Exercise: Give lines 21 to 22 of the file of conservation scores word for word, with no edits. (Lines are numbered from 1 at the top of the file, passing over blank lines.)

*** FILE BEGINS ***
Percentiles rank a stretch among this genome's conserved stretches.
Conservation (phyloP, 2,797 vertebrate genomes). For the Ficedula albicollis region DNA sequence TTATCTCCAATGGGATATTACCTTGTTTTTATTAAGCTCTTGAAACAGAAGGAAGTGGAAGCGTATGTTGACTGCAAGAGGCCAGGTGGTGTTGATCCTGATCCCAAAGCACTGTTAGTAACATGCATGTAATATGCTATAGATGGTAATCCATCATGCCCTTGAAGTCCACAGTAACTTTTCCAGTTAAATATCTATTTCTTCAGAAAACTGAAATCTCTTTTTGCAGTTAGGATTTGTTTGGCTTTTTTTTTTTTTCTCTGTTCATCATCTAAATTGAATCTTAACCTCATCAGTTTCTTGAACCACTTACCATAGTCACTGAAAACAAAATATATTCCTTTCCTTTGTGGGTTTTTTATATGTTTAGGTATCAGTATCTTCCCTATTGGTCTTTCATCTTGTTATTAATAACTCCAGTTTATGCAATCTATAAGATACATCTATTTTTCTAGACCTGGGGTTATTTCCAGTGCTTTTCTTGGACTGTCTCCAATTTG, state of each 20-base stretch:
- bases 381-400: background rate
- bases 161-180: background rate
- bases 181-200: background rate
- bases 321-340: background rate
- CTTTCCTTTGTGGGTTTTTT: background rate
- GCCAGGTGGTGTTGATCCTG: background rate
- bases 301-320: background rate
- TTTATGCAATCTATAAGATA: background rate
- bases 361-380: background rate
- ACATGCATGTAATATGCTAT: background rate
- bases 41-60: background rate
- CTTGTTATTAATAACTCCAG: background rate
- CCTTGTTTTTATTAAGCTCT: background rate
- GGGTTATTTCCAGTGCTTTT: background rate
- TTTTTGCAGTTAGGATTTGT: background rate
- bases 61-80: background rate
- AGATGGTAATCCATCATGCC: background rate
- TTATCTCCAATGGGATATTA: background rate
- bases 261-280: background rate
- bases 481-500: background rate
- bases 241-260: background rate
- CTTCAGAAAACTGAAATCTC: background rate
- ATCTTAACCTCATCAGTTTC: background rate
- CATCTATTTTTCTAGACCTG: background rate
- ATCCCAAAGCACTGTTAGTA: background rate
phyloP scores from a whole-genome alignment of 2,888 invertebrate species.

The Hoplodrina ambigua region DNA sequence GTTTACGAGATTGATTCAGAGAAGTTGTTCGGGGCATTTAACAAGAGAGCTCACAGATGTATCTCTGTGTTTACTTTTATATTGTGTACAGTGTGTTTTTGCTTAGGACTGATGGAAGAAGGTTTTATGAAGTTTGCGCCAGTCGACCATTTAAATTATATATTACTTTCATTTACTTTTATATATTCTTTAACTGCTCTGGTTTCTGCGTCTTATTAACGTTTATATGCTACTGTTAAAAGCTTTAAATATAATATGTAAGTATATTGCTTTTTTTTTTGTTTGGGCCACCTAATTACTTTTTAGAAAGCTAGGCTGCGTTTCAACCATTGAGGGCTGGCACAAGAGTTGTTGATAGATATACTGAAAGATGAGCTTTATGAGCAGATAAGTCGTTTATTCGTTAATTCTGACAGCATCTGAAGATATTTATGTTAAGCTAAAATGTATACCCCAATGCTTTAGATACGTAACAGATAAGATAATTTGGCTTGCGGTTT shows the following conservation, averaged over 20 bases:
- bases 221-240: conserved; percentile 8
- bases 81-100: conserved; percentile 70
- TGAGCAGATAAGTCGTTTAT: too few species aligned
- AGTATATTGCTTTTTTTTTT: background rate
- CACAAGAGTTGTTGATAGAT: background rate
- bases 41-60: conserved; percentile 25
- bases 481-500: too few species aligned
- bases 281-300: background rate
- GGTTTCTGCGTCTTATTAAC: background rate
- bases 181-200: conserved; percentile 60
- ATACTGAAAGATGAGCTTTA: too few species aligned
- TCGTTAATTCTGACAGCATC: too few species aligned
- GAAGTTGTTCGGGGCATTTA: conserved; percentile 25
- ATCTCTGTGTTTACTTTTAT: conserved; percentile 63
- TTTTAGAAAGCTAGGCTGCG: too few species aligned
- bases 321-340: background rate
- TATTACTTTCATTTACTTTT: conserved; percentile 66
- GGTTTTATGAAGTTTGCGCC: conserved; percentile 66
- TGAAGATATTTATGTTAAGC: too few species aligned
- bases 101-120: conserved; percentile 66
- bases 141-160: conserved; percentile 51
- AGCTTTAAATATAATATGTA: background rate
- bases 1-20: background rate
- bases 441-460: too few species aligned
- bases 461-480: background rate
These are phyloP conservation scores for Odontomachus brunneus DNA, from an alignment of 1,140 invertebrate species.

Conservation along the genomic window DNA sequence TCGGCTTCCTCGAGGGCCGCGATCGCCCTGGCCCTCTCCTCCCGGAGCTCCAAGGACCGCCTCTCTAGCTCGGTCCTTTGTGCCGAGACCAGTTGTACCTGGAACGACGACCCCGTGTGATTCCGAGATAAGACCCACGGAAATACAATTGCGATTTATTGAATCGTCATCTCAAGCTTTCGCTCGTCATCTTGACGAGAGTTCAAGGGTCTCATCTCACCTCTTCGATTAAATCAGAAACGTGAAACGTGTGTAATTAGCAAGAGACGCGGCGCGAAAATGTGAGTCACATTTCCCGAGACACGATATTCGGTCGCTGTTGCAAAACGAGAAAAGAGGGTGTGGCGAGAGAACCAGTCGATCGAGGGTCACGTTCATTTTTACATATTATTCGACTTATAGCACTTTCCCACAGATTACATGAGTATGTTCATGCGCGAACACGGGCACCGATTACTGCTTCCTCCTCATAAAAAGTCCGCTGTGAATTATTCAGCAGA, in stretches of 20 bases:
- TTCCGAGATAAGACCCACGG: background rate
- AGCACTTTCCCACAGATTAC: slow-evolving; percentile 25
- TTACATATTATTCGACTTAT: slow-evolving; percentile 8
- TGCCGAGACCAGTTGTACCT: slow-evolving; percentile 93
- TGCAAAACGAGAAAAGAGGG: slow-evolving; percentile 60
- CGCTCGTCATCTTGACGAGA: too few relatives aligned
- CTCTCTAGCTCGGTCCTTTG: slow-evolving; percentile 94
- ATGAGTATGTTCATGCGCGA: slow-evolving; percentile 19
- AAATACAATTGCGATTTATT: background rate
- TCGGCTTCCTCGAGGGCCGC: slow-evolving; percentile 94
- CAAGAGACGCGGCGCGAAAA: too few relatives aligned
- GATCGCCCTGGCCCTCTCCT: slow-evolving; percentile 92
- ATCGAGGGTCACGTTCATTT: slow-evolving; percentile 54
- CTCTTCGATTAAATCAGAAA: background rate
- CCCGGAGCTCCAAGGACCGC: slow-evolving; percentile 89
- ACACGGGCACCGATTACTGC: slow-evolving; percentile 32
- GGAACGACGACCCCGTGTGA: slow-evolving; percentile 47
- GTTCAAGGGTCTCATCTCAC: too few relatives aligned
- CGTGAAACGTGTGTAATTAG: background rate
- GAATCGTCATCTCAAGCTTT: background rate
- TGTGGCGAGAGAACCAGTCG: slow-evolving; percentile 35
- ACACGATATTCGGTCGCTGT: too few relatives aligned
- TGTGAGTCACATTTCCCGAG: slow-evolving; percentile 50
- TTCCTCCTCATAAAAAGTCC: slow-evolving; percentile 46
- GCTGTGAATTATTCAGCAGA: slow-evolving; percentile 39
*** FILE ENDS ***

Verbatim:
- bases 261-280: background rate
- bases 481-500: background rate